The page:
Pond Flowers

A garden pond provides hours of pleasure as showy aquatic flowers bloom throughout the spring, summer and autumn. Emergent or marginal plants naturally grow in heavy dirt along the shallow edges of a pond with their origins underwater and their stems above the water. Although pond plants generally grow best in full sun, a few marginal plants, known as bog plants, tolerate partial shade. Garden pond flowers grow in containers which sit underwater and stop the plants in aggressively spreading. The plants can overwinter indoors in areas using sub-freezing winter temperatures.

Tropical Water Lilies

Tropical water lilies (Nymphaea species) are hardy in U.S. Department of Agriculture plant hardiness zones 10 and 11, and grow as annuals in cooler areas. These marginal plants, which thrive in 12 inches of water, eventually become inactive in water temperatures under 70 degrees Fahrenheit and will not survive a frost. The flowers can measure over 12 inches round and blossom 6 to 12 inches above the pond surface, notes the Maryland Cooperative Extension. “Colorata” has 4-inch blue flowers and curved floating leaves, and also spreads up to 6 square foot. “Missouri” can spread over 12 square feet and produces fragrant, 14-inch night-blooming white flowers.

Hardy Water Lilies

Hardy water lilies are marginal plants which thrive in USDA plant hardiness zones 3 through 11. They tolerate water as trendy as 50 degrees F and grow best in 18 inches of water. The circular leaves float on the water surface. “Colorado” produces 10-inch wide burgundy to light green leaves and 6-inch fragrant, peach-colored flowers. “Hermine” tolerates partial shade and has 5-inch creamy white, tulip-shaped flowers and 6-inch heart-shaped leaves. These cultivars are acceptable for small ponds or bathtubs and can spread up to 6 feet.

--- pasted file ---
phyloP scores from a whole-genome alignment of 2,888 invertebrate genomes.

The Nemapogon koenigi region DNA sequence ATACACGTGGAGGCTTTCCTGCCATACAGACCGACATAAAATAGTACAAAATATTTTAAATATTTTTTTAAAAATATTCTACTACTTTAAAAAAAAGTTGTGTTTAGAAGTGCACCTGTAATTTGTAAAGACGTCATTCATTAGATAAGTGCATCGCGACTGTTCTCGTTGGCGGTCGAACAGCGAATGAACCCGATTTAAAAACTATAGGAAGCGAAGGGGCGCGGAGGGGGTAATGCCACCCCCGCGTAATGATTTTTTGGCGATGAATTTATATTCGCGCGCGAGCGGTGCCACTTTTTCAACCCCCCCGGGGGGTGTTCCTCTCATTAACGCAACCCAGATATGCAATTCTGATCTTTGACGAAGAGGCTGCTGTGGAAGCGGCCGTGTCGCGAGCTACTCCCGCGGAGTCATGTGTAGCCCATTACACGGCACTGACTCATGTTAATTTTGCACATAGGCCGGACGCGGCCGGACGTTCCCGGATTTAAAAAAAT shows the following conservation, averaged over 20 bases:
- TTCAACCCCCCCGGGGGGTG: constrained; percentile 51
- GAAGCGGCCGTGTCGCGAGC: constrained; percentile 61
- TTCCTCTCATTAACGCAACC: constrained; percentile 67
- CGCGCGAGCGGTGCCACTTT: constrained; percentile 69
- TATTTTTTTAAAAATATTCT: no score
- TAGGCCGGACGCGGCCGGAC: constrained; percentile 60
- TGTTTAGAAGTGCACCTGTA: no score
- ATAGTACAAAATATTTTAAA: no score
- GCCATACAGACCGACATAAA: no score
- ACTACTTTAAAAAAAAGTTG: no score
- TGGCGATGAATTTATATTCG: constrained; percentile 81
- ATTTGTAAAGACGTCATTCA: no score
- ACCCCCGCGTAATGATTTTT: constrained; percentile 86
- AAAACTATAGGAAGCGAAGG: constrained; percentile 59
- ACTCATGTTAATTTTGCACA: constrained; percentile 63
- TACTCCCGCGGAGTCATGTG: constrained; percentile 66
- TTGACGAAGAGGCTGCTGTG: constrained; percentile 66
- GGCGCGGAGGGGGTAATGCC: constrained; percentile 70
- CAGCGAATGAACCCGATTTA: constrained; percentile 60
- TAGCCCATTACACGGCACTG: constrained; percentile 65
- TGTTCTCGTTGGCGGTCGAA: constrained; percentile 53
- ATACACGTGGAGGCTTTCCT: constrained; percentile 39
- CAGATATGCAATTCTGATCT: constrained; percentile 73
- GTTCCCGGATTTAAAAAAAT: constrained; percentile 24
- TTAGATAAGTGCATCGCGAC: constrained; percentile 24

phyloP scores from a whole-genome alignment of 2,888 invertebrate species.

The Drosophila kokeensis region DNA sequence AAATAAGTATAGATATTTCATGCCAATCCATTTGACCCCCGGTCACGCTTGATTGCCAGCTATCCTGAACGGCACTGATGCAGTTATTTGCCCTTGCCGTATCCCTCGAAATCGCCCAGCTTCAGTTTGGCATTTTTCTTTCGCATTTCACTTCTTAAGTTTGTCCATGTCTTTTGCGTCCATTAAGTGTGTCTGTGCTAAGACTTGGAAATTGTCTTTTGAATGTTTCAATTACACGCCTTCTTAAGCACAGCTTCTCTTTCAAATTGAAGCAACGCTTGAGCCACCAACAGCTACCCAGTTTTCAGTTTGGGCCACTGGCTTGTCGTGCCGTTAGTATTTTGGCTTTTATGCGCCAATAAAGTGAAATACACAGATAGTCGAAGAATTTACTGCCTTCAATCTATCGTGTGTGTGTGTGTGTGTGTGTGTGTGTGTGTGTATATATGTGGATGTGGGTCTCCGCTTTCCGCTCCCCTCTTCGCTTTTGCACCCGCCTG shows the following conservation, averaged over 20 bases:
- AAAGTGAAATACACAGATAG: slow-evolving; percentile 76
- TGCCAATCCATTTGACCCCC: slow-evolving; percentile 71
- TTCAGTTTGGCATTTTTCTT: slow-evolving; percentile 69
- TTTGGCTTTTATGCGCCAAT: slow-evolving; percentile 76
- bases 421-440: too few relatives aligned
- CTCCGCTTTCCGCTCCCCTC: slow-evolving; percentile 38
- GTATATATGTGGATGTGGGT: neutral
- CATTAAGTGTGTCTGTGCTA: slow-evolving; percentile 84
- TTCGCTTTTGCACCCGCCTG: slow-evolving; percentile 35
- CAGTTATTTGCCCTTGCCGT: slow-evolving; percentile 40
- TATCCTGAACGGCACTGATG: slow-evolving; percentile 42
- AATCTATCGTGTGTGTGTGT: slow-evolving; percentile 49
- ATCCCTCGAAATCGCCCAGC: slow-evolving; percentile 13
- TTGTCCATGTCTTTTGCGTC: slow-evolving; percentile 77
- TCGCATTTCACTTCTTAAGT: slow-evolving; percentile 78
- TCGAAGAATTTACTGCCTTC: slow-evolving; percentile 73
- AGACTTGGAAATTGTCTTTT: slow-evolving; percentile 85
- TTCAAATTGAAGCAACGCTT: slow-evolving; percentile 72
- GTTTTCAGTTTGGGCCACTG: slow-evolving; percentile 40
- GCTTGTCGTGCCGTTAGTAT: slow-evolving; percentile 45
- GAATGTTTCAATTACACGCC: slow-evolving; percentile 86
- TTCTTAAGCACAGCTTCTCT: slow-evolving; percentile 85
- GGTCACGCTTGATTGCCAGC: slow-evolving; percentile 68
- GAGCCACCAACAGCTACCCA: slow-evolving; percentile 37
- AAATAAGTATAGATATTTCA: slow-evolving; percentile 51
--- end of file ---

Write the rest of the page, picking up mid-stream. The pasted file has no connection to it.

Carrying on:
Hardy in USDA zones 4 through 9, lotus rise in water that’s at least 50 degrees F and 4 to 6 inches deep. The stems and circular leaves grow 3 to 5 feet above the pond surface. Native to North America, American lotus (Nelumbo lutea) has 10-inch yellow flowers and 24-inch leaves. Egyptian lotus (Nelumbo nucifera) originated in India, and its cultivars produce red, white or pink flowers up to 12 inches wide. “Ben Gibson” has 6-inch pink double flowers, and “Tulip” rises up to only 18 inches tall and has white, tulip-shaped flowers.

Other Pond Flowers

Other flowering plants can decorate a pond. By way of example, alligator leaf (Nymphoides crenata) produces yellow flowers with inch-long fringed petals. Canna “Tropicana” is a stunning 5-foot tall canna lily using 5-inch orange-red flowers and variegated purplish, cream and green leaves. Both plants are hardy to USDA zone 8. Hardy in USDA zones 4 through 9, “Black Gamecock” iris (Iris louisiana “Black Gamecock”) grows up to 3 feet tall and produces 6-inch velvety, purplish black flowers. All these flowers are bog plants which grow best in wet soil or 4 to 6 inches of water.


The china mark moth lays eggs on the undersides of their water lily and lotus leaves. The larvae severely hurt plants as they make sandwich-like covers from bits of leaves. To control china mark moth, spray the leaves using the bacterial pesticide Bacillis thuringiensis (Bt), that does not harm people or animals. Control aphids, which feed on the leaves and stems, by removing those tiny bugs by hand. Totally spray heavily infested leaves with insecticidal soap or a mixture of 2 parts vegetable oil and 8 parts water, recommends Pond Trade. Bt spray controls leaf mining midges, which produce wavy lines in lily leaves.

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